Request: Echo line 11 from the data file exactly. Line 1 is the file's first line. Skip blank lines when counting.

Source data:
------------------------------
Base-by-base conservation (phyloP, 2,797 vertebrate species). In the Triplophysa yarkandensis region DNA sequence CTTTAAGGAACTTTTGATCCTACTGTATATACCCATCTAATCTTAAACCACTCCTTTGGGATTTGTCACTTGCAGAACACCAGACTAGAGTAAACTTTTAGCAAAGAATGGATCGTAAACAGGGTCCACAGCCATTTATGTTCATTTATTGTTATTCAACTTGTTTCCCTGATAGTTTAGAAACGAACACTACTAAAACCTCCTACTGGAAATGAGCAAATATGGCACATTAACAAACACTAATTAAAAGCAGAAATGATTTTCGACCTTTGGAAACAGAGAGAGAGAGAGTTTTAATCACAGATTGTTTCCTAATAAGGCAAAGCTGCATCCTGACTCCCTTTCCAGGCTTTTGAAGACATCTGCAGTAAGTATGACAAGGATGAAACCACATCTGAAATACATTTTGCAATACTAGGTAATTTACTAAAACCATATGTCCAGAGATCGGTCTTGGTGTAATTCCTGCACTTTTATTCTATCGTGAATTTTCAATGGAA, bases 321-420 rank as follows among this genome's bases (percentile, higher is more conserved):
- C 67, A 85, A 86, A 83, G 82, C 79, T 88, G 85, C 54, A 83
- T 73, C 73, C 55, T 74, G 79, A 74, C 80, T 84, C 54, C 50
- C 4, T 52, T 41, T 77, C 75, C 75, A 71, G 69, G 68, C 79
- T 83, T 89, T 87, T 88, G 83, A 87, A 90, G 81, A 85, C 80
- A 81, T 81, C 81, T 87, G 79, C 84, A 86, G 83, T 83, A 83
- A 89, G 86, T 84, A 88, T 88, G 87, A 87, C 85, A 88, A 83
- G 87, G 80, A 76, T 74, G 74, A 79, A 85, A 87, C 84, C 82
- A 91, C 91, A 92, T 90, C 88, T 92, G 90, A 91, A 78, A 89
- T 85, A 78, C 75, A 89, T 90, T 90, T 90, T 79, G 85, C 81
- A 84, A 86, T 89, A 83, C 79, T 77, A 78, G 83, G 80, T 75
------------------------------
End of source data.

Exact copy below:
- A 84, A 86, T 89, A 83, C 79, T 77, A 78, G 83, G 80, T 75